Hydrolysis may proceed beyond the first step, often with the formation of polynuclear species.[3] Some "exotic" species such as Sn3(OH)42+[4] are well characterized. Hydrolysis tends to increase as pH rises leading, in many cases, to the precipitation of an hydroxide such as Al(OH)3 or AlO(OH). These substances, the major constituents of bauxite, are known as laterites and are formed by leaching from rocks of most of the ions other than aluminum and iron and subsequent hydrolysis of the remaining aluminum and iron.

Ions with a formal charge of four are extensively hydrolyzed and salts of Zr4+, for example, can only be obtained from strongly acidic solutions. With oxidation states five and higher the concentration of the aqua ion in solution is negligible. In effect the aqua ion is a strong acid. For example, aqueous solutions of Cr(VI) contain CrO42-.

Cr(H2O)6+ → CrO42- + 2 H2O + 8 H+

Note that reactions such as

2 CrO42- + H2O Cr2O72- + 2 OH-

are formally hydrolysis reactions as water molecules are split up yielding hydroxide ions. Such reactions are common among polyoxometalates.

Irreversibility of hydrolysis under physiological conditions

Under physiological conditions (i.e. in dilute aqueous solution), a hydrolytic cleavage reaction, where the concentration of a metabolic precursor is low (on the order of 10-3 to 10-6 molar) and the reaction is catalyzed by an enzyme, is essentially thermodynamically irreversible. This theme of physiological irreversibility of hydrolysis is used consistently in metabolic pathways, since many biological processes are driven by the cleavage of anhydrous pyrophosphate bonds.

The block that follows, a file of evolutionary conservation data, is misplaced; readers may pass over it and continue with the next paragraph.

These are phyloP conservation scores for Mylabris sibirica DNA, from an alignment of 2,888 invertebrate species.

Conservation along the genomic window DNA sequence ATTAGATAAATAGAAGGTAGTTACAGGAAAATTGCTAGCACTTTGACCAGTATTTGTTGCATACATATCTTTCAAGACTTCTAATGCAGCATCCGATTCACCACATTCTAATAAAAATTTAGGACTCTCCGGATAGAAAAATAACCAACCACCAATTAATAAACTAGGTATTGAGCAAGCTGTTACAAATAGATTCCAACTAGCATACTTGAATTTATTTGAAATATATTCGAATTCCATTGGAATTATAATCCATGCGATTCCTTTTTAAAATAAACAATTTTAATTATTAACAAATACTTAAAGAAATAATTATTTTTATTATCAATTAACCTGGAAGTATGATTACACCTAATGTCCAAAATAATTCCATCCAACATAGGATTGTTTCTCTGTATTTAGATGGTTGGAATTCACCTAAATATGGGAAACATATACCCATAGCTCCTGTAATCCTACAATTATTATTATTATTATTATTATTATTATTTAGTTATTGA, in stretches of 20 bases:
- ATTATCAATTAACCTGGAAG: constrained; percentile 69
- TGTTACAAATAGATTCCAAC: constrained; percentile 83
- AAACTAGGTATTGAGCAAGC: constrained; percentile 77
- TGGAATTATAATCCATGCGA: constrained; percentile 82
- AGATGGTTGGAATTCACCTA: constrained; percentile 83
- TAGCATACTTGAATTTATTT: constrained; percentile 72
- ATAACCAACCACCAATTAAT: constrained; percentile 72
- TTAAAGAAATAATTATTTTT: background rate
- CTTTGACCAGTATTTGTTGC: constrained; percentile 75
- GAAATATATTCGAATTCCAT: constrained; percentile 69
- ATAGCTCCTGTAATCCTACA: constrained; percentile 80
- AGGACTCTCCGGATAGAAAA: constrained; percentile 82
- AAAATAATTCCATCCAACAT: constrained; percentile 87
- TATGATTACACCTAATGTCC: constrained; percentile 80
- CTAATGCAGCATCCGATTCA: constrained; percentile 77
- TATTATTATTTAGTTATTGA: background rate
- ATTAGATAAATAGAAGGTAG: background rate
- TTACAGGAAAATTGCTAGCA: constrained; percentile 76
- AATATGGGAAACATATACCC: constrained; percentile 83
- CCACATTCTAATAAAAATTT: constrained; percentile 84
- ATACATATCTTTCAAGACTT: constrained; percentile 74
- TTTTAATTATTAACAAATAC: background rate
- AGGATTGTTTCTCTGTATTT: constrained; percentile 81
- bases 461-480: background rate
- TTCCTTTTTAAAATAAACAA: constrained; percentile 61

See also


  1. IUPAC Gold Book, Hydrolysis. Retrieved September 24, 2008.
  2. John Burgess, Metal Ions in Solution (Chichester: Ellis Horwood, 1978, ISBN 0470262931).
  3. 3.0 3.1 Charles F. Baes and Robert E. Mesmer, The Hydrolysis of Cations (New York: Wiley, 1976, ISBN 0471039853).
  4. N.N. Greenwood and A. Earnshaw, Chemistry of the Elements (Oxford: Butterworth-Heinemann, 2006).


  • Baes, Charles F., and Robert E. Mesmer. 1976. The Hydrolysis of Cations. New York: Wiley. ISBN 0471039853.
  • Burgess, John. 1978. Metal Ions in Solution. Chichester: Ellis Horwood. ISBN 0470262931.
  • Frey, Perry A., and Adrian D. Hegeman. 2007. Enzymatic Reaction Mechanisms. Oxford: Oxford University Press. ISBN 978-0195122589.
  • Richens, David T. 1997. The Chemistry of Aqua Ions: Synthesis, Structure, and Reactivity: A Tour Through the Periodic Table of the Elements. Chichester: Wiley. ISBN 0471970581.
  • Silverman, Richard B. 2002. The Organic Chemistry of Enzyme-Catalyzed Reactions. San Diego: Academic Press. ISBN 0126437319.
  • Testa, Bernard, and Joachim M. Mayer. 2003. Hydrolysis in Drug and Prodrug Metabolism: Chemistry, Biochemistry, and Enzymology. Weinheim: Wiley-VCH. ISBN 390639025X.

External links

All links retrieved March 29, 2014.